The myth of the returning hero - Macleans.ca

The myth of the returning hero

Those who think Jim Prentice might come back to politics and romp to power should think again

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The myth of the returning hero

Prentice with Harper after the announcement | Chris Wattie/Reuters

It was not long after Jim Prentice announced his impending departure from federal politics that speculation about his leadership aspirations began anew. But it’s entirely possible, perhaps even probable, that Ottawa has seen the last of him.

Explaining the decision to accept a senior executive position with CIBC, Prentice said it was merely a matter of time. “When I entered federal politics in 2001 I made a commitment that my time in politics would last eight to 10 years,” he said. “It has now been nine years and it is time for me to pursue new opportunities outside of public life.” A well-regarded cabinet minister who ran for the Progressive Conservative party leadership in 2003 (finishing second to Peter MacKay), he was sometimes thought to be a potential successor to Stephen Harper. That speculation will not end with Prentice’s exit, but if he stays away he would do so in good company.

Well-regarded Liberal cabinet ministers Brian Tobin and John Manley, as well as New Brunswick premiers Frank McKenna and Bernard Lord, have all left politics over the last decade to pursue careers in the private sector. All have been considered potential leadership candidates at the federal level, but none have so far returned to public life. “You can earn a healthy living, you can still exercise significant influence over the public policy debate and you’re also looked upon more favourably when you’re out of office as opposed to when you’re in,” says Tim Powers, a Conservative strategist. “When you’ve gone through the meat grinder that comes with this life, stepping out and accruing the benefits of the escape can be awful hard to leave.”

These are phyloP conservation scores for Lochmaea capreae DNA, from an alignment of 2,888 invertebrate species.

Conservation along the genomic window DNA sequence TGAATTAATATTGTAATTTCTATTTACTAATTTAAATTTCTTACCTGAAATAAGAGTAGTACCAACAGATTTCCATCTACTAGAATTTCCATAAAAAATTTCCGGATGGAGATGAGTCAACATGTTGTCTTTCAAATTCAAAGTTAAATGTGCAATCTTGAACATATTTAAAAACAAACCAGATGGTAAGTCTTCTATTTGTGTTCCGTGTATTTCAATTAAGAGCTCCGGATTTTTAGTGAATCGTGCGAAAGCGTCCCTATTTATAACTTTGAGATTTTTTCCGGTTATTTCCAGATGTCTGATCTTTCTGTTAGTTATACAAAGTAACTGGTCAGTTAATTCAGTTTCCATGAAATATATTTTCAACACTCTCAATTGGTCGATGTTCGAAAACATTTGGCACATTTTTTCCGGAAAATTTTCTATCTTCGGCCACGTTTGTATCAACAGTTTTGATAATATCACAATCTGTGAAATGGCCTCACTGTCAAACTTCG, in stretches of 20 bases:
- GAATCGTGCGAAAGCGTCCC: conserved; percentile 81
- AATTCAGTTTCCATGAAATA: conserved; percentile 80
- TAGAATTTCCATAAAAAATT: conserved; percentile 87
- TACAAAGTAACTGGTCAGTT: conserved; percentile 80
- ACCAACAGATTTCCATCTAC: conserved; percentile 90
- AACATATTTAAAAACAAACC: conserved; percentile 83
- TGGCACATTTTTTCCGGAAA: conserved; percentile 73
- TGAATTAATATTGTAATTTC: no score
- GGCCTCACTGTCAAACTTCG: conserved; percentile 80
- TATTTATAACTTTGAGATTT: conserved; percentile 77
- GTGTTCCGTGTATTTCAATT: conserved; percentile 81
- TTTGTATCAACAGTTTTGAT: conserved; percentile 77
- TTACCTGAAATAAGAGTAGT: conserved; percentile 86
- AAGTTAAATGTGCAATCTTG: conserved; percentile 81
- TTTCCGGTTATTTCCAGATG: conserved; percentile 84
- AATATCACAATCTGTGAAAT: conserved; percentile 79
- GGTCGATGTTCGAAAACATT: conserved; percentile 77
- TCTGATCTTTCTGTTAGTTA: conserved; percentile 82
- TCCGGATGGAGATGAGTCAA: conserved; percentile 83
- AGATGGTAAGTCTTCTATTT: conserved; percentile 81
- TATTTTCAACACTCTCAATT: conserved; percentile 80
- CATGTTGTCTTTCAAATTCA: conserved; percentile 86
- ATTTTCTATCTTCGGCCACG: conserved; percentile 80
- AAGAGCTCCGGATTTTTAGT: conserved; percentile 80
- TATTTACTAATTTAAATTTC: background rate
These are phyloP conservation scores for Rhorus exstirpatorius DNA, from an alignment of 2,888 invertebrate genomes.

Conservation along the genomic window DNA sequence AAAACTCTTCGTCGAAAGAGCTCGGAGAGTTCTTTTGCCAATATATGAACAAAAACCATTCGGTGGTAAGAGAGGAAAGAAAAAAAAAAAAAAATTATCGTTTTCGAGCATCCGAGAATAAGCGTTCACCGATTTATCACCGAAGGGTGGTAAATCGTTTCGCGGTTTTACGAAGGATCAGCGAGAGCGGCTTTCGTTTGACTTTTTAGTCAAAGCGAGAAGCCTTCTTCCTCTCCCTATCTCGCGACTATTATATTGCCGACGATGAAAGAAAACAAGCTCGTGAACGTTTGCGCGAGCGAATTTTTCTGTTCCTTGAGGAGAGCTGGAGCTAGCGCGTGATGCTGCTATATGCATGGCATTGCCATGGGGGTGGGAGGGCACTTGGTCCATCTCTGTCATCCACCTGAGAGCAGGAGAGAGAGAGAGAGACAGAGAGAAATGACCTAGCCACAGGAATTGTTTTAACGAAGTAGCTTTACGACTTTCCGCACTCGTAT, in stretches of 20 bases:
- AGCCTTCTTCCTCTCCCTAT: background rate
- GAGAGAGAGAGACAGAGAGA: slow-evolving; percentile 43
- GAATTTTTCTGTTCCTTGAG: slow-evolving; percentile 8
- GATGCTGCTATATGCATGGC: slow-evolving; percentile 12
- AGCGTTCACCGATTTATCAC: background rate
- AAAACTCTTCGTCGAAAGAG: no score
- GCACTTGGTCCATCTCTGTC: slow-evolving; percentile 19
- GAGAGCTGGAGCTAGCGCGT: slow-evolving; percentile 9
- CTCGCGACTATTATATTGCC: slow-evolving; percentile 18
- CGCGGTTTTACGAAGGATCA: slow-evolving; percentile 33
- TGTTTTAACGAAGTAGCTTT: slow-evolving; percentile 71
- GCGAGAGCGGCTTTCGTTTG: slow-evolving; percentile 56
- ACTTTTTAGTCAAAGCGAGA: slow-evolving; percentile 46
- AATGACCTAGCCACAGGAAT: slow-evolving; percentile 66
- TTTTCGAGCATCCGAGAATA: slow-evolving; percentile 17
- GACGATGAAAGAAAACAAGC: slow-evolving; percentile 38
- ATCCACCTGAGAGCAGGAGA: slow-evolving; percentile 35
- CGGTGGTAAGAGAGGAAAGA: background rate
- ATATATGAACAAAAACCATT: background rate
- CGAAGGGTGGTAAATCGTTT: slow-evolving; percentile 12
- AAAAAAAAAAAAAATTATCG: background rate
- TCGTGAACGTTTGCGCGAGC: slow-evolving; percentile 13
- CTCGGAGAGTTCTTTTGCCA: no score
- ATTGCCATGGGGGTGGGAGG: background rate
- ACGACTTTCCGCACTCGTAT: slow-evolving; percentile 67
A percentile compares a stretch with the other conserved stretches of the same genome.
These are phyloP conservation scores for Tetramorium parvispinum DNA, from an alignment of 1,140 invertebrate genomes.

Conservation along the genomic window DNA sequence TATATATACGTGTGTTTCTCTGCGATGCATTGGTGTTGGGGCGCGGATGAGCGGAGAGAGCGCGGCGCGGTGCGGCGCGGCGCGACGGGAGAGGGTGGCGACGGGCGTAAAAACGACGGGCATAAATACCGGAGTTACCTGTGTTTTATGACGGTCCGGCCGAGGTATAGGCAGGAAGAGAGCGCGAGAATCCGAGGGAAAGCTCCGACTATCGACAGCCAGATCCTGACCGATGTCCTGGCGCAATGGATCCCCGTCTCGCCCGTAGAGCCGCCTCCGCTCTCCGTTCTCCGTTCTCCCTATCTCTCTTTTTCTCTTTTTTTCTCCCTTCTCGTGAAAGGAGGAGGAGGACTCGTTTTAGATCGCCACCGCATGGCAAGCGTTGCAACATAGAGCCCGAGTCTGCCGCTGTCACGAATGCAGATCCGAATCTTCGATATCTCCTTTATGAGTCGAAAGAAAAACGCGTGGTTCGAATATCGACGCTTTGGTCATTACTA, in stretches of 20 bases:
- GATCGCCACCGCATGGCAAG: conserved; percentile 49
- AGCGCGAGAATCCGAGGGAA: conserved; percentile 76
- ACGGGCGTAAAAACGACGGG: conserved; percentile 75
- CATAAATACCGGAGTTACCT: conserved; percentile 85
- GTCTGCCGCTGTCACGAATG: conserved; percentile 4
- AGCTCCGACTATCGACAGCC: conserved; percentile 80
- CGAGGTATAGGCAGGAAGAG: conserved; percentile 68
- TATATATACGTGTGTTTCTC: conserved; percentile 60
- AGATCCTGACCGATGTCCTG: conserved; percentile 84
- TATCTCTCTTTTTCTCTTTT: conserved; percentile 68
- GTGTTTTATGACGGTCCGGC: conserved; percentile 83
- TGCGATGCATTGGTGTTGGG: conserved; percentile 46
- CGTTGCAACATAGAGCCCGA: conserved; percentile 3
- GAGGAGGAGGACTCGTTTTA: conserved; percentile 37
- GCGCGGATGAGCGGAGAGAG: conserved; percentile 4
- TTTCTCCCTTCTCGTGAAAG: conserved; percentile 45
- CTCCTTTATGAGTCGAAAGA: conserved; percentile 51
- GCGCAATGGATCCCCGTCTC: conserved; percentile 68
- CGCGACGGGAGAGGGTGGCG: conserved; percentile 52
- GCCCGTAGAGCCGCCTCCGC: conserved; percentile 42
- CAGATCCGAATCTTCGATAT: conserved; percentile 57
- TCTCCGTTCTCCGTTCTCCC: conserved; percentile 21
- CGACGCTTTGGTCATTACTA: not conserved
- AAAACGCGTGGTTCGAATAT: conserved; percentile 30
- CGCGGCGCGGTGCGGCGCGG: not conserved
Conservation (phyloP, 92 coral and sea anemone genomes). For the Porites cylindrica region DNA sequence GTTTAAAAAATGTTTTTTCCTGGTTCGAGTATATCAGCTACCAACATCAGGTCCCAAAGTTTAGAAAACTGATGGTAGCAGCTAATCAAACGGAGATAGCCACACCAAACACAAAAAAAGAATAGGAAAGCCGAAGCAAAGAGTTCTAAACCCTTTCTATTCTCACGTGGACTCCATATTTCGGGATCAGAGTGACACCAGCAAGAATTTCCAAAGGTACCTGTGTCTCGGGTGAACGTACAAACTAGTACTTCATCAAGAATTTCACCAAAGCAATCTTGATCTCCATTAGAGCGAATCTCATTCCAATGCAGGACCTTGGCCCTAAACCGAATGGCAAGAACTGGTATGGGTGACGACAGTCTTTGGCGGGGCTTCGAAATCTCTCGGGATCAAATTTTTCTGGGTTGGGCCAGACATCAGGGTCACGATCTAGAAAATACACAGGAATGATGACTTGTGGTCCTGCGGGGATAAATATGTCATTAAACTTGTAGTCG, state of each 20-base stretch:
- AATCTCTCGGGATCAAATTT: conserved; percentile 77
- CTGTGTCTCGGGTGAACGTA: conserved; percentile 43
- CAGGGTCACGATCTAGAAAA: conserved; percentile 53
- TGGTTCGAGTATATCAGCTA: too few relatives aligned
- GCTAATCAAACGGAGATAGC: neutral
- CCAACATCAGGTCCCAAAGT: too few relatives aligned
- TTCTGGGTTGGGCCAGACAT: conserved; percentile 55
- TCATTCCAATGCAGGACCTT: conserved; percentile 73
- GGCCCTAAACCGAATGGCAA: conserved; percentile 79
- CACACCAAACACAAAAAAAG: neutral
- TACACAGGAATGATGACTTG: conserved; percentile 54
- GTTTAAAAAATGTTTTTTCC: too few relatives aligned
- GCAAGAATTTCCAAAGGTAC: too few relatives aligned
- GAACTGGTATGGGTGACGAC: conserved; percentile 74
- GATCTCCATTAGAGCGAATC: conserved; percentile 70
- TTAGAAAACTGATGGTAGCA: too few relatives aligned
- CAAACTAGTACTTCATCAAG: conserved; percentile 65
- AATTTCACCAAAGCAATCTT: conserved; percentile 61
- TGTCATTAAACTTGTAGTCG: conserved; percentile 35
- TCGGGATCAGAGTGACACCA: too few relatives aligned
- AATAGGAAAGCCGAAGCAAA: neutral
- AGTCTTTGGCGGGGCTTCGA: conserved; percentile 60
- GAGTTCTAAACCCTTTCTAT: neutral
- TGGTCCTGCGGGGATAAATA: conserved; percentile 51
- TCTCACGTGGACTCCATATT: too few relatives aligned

The returning hero is an often romanticized archetype, but it is more myth than reality. Jim Dinning, a former cabinet minister in Alberta who left for the private sector, was upset when he returned in 2006 to seek leadership of the provincial Progressive Conservatives. Ernie Eves, an Ontario cabinet minister, departed politics briefly before winning the leadership of the province’s Tories, but then lost in a general election. John Turner quit as Pierre Trudeau’s finance minister in 1975 and won the party leadership upon returning in 1984, but was then trounced twice in elections by Brian Mulroney. If Prentice were to desire a return, he might refer to the generally unrepeatable career of Jean Chrétien. Chrétien, then a veteran cabinet minister, left politics in 1986, but returned to succeed Turner in 1990 on his way to becoming Canada’s 20th prime minister, though he might be considered, in this context, the exception that proves the rule.

Ken Boessenkool, a former senior policy adviser to Harper, and also a policy chair for Dinning in his bid for the Alberta Tory leadership, says Prentice exits with a stellar reputation. “He’s been indispensable to Harper,” says Boesenkool. But moving back and forth between politics and the private sector is a tricky balance. “You can stay in too long, and be just a politician,” Boessenkool says. “Or you can stay out too long, and lose your edge politically.”